Four professors in UC Santa Barbara’s College of Engineering are among the most influential scientists in the world, according to the 2018 Highly Cited Researchers List released by Clarivate Analytics. The list includes six thousand scientists whose research ranked among the top one percent in terms of references and citations in journals from 2006 through 2016. Nineteen current or former UCSB scientists are on the 2018 list, including four presently affiliated with the Materials Department: Guillermo Bazan, Craig Hawker, Alan Heeger, and Chris Van de Walle.
“These four prestigious members of our faculty made discoveries and translated them into applications that have the potential to change the world, from innovative polymers to molecular and materials design,” said Rod Alferness, dean of the UCSB College of Engineering. “Members of the scientific community who have cited their work benefits from their intellectual contributions, and their work propels us toward a brighter future. We are tremendously proud.”
Bazan, Hawker, and Heeger have appeared on the Highly Cited Researchers List each of the past five years. Van de Walle was listed previously in 2014 and 2017.
“The Materials Department prides itself on performing cutting-edge research that sets new directions in materials science and engineering. The fact that so many faculty within our relatively small department are included on the list is a great indicator of our large-scale influence on the field,” said Van de Walle, whose group performs computational research to develop a fundamental understanding of the physics and chemistry of materials in order to improve existing materials and discover new ones.
According to ResearcherID provided by Clarivate Analytics, Van de Walle has published nearly 500 articles that received nearly 36,000 citations.
“As researchers, we all strive to have an impact. When our papers are cited, we know that other researchers found the results valuable and built on them in their own work. Citation numbers therefore offer an important metric, and to find out that one ranks among the top one percent is very gratifying,” said Van de Walle, an elected member of the National Academy of Engineering (NAE), and a fellow of the Institute of Electrical and Electronics Engineers (IEEE), the American Association for the Advancement of Science (AAAS), the Materials Research Society (MRS), and the American Physical Society (APS).
Heeger, one of 17 Nobel laureates on this year’s list, received the Nobel Prize in Chemistry in 2000 for pioneering research that made him a co-founder of the field of semiconducting and metallic polymers. His nearly 1,000 publications in scientific journals have been cited more than 53,000 times according to Research Gate. Heeger has also received the Oliver E. Buckley Prize for Condensed Matter Physics and the Balzan Prize for the Science of New Materials, and has been elected to the National Academy of Science (NAS), the National Academy of Engineering (NAE), the Korean Academy of Science, and the Chinese Academy of Science.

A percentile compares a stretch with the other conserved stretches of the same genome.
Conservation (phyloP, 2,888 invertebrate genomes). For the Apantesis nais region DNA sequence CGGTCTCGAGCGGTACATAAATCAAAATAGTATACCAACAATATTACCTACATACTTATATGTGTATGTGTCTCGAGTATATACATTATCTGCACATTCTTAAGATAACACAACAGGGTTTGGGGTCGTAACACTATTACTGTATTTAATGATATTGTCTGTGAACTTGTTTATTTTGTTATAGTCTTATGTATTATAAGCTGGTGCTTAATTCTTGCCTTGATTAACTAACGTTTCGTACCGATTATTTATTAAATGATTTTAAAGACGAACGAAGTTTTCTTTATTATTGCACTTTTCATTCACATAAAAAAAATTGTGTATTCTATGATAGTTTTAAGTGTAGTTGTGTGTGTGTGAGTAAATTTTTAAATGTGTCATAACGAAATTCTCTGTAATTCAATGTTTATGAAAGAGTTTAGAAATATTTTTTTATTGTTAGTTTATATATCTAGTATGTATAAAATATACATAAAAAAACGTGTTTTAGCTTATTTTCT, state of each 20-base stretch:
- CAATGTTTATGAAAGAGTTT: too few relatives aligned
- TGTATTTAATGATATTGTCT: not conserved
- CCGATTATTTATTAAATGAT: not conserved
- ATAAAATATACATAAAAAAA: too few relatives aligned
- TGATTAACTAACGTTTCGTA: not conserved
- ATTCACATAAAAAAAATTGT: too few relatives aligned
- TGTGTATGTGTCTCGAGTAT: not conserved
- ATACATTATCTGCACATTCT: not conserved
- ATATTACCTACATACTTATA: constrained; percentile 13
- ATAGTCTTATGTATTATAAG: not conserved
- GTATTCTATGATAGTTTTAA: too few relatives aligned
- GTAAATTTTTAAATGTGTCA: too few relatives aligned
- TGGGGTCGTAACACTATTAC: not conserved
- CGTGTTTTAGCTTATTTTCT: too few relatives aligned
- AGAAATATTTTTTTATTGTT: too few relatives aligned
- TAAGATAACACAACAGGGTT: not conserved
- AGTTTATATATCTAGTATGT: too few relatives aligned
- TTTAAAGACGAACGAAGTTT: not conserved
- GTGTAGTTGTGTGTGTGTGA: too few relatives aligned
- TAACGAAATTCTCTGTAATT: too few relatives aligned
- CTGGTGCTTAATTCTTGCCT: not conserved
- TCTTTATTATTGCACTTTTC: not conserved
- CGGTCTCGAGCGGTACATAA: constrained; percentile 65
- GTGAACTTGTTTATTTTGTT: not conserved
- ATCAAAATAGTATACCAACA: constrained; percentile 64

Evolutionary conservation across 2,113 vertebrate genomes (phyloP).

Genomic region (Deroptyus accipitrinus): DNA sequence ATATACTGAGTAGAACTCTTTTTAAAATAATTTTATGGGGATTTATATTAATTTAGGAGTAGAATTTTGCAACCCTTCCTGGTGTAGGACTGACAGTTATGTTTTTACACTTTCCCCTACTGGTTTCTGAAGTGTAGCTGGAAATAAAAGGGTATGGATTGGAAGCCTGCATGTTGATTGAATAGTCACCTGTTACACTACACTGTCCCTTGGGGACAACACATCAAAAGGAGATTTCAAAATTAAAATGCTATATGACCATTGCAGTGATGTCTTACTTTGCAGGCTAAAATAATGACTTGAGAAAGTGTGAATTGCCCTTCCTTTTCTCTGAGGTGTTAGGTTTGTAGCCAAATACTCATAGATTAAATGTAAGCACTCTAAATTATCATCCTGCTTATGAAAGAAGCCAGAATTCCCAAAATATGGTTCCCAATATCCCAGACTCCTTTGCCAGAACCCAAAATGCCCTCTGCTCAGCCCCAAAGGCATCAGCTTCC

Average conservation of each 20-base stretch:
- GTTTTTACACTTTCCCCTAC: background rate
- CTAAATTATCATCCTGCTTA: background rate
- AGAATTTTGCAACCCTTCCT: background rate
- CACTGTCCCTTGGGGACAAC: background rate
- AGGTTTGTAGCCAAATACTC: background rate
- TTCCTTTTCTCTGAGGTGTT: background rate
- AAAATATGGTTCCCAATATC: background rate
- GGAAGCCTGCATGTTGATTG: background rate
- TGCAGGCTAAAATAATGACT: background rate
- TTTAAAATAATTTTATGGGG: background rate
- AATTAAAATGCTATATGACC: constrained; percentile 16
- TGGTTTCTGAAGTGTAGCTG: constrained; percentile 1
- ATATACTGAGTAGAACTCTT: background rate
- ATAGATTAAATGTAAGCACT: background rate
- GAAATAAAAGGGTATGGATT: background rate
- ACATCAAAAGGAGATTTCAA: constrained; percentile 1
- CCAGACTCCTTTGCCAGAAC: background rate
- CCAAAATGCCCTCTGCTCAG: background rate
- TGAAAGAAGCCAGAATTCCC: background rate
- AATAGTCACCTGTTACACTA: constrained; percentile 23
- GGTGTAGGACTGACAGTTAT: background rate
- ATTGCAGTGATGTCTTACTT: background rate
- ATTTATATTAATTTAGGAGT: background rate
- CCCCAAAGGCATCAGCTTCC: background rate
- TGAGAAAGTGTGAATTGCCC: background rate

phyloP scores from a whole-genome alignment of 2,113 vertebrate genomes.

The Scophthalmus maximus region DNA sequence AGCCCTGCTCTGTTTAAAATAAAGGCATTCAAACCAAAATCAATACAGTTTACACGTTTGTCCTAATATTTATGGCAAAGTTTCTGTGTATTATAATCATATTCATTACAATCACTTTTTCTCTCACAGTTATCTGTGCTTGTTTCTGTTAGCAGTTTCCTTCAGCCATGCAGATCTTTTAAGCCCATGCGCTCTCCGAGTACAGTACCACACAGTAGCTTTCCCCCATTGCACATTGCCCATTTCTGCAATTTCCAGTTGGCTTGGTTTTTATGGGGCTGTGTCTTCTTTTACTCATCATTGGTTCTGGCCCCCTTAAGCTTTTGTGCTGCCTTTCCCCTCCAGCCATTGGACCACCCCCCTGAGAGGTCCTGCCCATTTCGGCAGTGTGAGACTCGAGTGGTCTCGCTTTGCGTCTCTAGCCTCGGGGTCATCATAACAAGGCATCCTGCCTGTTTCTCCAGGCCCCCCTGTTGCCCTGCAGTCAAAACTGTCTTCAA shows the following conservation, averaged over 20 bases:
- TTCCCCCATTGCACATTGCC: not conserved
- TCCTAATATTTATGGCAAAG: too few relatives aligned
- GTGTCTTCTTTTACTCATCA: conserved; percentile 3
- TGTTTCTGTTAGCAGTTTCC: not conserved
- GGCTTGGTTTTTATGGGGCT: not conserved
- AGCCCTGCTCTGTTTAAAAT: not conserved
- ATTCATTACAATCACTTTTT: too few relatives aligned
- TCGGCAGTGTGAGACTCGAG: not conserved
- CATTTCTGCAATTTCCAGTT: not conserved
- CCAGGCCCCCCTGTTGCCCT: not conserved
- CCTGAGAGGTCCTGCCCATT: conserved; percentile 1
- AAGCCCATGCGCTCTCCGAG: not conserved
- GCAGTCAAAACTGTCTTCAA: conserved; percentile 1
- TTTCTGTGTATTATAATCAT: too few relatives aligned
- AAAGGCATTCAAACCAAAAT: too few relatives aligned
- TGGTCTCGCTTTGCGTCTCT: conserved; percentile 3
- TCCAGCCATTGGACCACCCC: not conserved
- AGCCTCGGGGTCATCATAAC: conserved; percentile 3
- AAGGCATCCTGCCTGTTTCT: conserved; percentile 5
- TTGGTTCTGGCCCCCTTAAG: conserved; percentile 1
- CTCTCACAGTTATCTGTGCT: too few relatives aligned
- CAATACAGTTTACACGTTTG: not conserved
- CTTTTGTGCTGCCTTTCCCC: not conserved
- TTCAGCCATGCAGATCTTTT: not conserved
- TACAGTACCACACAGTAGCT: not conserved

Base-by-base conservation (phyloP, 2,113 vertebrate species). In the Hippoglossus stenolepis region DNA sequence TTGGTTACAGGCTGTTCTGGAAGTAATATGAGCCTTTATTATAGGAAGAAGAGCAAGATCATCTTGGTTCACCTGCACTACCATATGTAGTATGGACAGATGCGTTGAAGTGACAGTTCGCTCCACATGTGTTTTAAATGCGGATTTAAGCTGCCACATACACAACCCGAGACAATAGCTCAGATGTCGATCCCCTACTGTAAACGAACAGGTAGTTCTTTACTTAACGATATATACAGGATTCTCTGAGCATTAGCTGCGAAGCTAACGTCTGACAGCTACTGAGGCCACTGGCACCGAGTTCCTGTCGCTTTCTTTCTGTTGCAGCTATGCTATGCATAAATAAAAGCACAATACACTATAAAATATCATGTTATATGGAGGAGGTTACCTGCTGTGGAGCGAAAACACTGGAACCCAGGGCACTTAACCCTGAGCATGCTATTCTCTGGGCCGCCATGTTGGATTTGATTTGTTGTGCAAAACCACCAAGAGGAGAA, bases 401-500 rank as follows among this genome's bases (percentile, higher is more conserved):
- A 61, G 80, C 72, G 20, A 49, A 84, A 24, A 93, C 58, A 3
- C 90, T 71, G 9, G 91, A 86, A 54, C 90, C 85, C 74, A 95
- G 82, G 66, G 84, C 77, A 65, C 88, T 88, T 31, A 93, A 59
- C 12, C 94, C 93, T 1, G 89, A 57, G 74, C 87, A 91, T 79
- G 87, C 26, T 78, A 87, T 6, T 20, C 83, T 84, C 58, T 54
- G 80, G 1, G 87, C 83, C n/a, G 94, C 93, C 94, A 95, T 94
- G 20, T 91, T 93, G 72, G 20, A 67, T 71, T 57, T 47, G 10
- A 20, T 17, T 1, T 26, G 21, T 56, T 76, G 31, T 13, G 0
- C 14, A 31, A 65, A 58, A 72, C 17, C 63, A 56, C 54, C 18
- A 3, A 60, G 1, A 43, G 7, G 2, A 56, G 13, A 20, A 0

Bazan’s research group focuses on the molecular design and synthesis of innovative and functional materials that can be used in organic electronics, bioelectrochemical devices, and industrially relevant polymer chemistry. He has received important awards from the American Chemical Society and the National Science Foundation, and is a fellow of the Royal Society of Chemistry and the American Association for the Advancement of Science. Bazan’s nearly 600 published articles in scientific journals have received more than 45,000 citations. His work was cited nearly 4,500 times in every year between 2014-17.
Hawker, who has appointments in materials, chemistry, and biochemistry at UCSB, conducts research involving the design and synthesis of macromolecular structures and polymeric thin films, and the controlled assembly of nanoparticles. His work finds applications in a wide variety of fields, from more efficient energy and data storage to improved semiconductor technology and advanced biotechnology. The author of more than 500 articles, Hawker has been cited nearly 50,000 times. His numerous honors and awards include election into Britain's Royal Society, the National Academy of Inventors, the American Chemical Society, the American Academy of Arts and Sciences, and the American Association for the Advancement of Science.
Placing four materials professors on this year’s list echoed the results of the CWTS Leiden Ranking, which found no other public university in the world had a greater scientific impact in engineering and physical sciences than UCSB. UCSB has ranked No. 1 globally among public universities in the Leiden Rankings the past four years. The rankings factor in citations and research to quantify scientific impact and quality of research conducted at universities. Leiden measures the number and proportion of a university’s publications that, compared with other publications in the same field and in the same year, belong to the top one percent of the most frequently cited.
Other UCSB faculty on the 2018 list include: Leon Balents (physics), Andrew Cleland (physics), Benjamin Halpern (environment/ecology), D. Andrew Howell (space science); Carrie V. Kappel (environment/ecology), Thuc-Quyen Nguyen (materials science), Jonathan Schooler (psychology), David Tilman (environment/ecology), and Kevin Lafferty (environment/ecology).
This year’s Highly Cited Researcher List includes a new cross-field category to identify researchers who have had substantial influence across several fields during the past decade. Included in that category for 2018 are UCSB professors Steven Gaines (marine science), JP Schimel (ecology/botany/biology), Sangwon Suh (ecology), and Anderson Janotti, a former member of the UCSB Materials Department, now at the University of Delaware.
To view the complete list, click here.